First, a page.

Cheetah protection group is ‘happy that Namibia’s incredible natural wealth will be shared with the Cuban people’ / Photo: BigStock

By Katerina Lorenzatos Makris

Namibia, already the target of heated criticism for the annual slaughter of desert seals on its Atlantic Coast (Cpt. Paul Watson of Sea Shepherd calls it “the world’s largest and cruelest marine mammal slaughter”), has drawn more outrage from animal advocates for a program now in progress to capture some 150 native wild animals and send them across the world to the Cuban national zoo.

However one animal protection group operating in Namibia, Cheetah Conservation Fund (CCF), supports the Namibian-Cuban “Noah’s Ark II” project, as it’s known.

CCF assistant director of international programs Patricia Tricorache recently explained the group’s views in the following email interview with Animal Issues Reporter (AIR).

Interview with Patricia Tricorache, Cheetah Conservation Fund

Animal Issues Reporter (AIR): What is CCF’s policy or opinion regarding the capture of wild animals for use in zoos?

Patricia Tricorache: CCF works to conserve the wild cheetah in the wild. However, as far as we know, it is not definite that all the animals in the Noah’s Ark II project will be caught from the wild. We are recommending that the governments take cheetahs that live in captivity already so as not to take them from the wild.

AIR: What value, if any, do you see in this project?

Tricorache: From a conservation education perspective, we believe that zoos play a very important role in educating people about the importance of wildlife for the health of ecosystems. We are certain that the National Zoological Park of Cuba is no exception and are happy that Namibia’s incredible natural wealth will be shared with the Cuban people.

AIR: How do wild cheetahs normally fare during capture and transport of this type?

Tricorache: Cheetahs transport with ease and the entire process will be done with the utmost care and professionalism to protect the animals from unnecessary stress. Both the Namibian and Cuban veterinary teams are extremely professional and experienced.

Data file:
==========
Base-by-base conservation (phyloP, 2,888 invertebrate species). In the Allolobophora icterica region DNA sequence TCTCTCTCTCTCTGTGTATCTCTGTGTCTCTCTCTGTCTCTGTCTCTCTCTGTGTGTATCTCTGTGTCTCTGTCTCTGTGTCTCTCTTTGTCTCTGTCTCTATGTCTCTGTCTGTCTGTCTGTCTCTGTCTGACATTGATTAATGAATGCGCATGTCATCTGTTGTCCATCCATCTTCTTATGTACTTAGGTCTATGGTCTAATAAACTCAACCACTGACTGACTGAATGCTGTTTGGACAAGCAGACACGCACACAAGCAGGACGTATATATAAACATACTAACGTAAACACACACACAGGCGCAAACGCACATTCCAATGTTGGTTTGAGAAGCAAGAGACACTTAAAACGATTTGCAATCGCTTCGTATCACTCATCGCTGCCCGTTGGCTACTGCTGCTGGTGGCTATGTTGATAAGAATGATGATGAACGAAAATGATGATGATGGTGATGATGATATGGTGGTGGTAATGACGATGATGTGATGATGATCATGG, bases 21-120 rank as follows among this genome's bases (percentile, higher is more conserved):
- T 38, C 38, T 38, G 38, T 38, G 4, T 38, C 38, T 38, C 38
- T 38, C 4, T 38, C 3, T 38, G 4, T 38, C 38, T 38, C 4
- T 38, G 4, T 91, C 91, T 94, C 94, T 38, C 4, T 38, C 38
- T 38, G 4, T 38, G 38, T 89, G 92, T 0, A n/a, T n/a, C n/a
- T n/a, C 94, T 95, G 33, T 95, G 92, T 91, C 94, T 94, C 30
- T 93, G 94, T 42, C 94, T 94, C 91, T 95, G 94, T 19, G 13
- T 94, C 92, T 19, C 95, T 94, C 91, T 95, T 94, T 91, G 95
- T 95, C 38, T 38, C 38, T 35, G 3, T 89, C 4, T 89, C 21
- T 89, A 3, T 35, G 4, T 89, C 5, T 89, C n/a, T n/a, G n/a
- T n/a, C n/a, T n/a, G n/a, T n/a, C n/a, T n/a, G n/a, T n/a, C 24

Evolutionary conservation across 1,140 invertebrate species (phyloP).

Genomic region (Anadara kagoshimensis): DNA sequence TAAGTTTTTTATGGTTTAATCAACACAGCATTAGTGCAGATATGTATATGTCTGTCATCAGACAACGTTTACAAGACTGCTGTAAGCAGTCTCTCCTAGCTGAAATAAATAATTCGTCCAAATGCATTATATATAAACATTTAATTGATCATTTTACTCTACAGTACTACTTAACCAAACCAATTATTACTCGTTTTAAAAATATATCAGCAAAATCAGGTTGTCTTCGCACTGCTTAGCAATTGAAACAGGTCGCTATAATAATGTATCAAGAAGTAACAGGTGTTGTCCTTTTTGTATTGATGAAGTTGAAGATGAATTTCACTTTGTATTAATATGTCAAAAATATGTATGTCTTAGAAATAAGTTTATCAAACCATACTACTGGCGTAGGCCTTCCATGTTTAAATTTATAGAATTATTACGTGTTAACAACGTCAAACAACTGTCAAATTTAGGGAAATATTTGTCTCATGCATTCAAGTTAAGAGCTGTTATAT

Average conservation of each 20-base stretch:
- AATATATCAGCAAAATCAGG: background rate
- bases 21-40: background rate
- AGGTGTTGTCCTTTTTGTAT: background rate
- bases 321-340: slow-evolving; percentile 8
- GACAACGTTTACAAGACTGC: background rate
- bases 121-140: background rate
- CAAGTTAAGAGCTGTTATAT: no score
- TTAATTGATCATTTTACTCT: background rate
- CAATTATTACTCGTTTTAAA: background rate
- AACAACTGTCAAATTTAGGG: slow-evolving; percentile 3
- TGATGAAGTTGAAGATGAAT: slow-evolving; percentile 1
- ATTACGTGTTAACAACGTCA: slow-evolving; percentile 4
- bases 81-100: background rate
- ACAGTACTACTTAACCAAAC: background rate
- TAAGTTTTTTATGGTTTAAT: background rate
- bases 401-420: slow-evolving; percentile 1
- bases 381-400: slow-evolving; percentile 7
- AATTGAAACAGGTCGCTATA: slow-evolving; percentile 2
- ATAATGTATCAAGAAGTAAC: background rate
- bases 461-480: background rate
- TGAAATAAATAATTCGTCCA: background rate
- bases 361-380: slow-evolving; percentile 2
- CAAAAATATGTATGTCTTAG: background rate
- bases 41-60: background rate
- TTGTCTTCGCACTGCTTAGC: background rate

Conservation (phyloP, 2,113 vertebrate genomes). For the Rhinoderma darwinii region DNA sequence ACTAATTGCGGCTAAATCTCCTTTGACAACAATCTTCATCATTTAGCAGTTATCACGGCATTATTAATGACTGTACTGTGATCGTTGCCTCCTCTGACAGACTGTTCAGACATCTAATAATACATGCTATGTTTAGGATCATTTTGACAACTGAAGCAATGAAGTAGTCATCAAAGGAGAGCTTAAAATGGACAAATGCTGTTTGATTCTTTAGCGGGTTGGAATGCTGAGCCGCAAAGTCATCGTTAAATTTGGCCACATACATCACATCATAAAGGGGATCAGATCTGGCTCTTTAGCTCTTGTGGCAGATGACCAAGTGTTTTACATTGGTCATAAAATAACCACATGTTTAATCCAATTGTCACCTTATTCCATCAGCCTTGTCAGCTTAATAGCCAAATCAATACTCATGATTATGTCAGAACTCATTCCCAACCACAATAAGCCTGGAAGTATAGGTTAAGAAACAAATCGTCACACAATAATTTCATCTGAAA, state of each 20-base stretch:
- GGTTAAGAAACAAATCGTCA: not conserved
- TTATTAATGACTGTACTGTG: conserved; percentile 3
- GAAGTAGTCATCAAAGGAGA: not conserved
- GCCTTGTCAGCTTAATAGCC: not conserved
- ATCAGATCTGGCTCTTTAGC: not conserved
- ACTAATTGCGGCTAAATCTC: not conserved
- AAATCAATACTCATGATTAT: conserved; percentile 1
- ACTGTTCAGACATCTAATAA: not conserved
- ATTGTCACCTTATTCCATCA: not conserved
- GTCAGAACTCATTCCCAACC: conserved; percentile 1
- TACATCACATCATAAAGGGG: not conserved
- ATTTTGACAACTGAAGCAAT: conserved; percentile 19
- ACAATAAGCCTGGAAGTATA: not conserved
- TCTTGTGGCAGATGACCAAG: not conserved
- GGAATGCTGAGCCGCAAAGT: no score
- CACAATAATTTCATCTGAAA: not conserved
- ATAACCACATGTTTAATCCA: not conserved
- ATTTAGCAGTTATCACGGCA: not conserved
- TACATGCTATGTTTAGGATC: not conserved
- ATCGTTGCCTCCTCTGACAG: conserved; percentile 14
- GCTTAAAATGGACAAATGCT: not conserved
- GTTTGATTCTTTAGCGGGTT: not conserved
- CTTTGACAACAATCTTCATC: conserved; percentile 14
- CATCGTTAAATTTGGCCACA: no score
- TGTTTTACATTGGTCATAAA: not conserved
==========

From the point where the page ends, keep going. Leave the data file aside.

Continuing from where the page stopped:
AIR:  Is CCF involved in overseeing the capture of cheetahs in the Noah’s Ark II project?  For example monitoring their health or safety?  Or perhaps providing advice?

Tricorache: No—not unless we are asked—but the Namibian veterinary team have all the needed skills.

AIR: What are your thoughts about the mental/emotional health of wild animals in general—and wild cheetahs in particular—being captured, transported to an unfamiliar place, then living in captivity?

Tricorache: They will be OK. See earlier answer.

AIR: To some observers it might seem especially cruel to remove cheetahs from the wild, given their extraordinary, trademark speed and grace while running and hunting, a behavior they might not be able to fully express in captivity.

Tricorache: See earlier answer. We have recommended that they take cheetahs that are already in captivity.

AIR: Do you know if the transport of the animals in this project has begun or has been completed yet?

Tricorache: While the capture of some animals has already started, the capture of cheetahs has not been done to this date.

AIR’s numerous emails and telephone calls requesting comment from the Namibian Ministry of Environment and Tourism have not yet been answered.

Also on this topic:

‘The capture has started’: Namibia traps wildlife for export to Cuba

Drugs and high stress could kill wildlife being captured and exported by Namibia, says NSPCA

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Katerina Lorenzatos Makris is a career journalist, author, and editor. Credits include hundreds of articles for regional wire services and for  outlets such as National Geographic Traveler, The San Francisco Chronicle, Travelers’ Tales, NBC’s, and (Animal Policy Examiner), a teleplay for CBS-TV, a short story for The Bark magazine, and 17 novels for Avon, E.P. Dutton, Simon and Schuster, and other major publishers.

Together with coauthor Shelley Frost, Katerina wrote a step-by-step guide for hands-on, in-the-trenches dog rescue, Your Adopted Dog: Everything You Need to Know About Rescuing and Caring for a Best Friend in Need (The Lyons Press).

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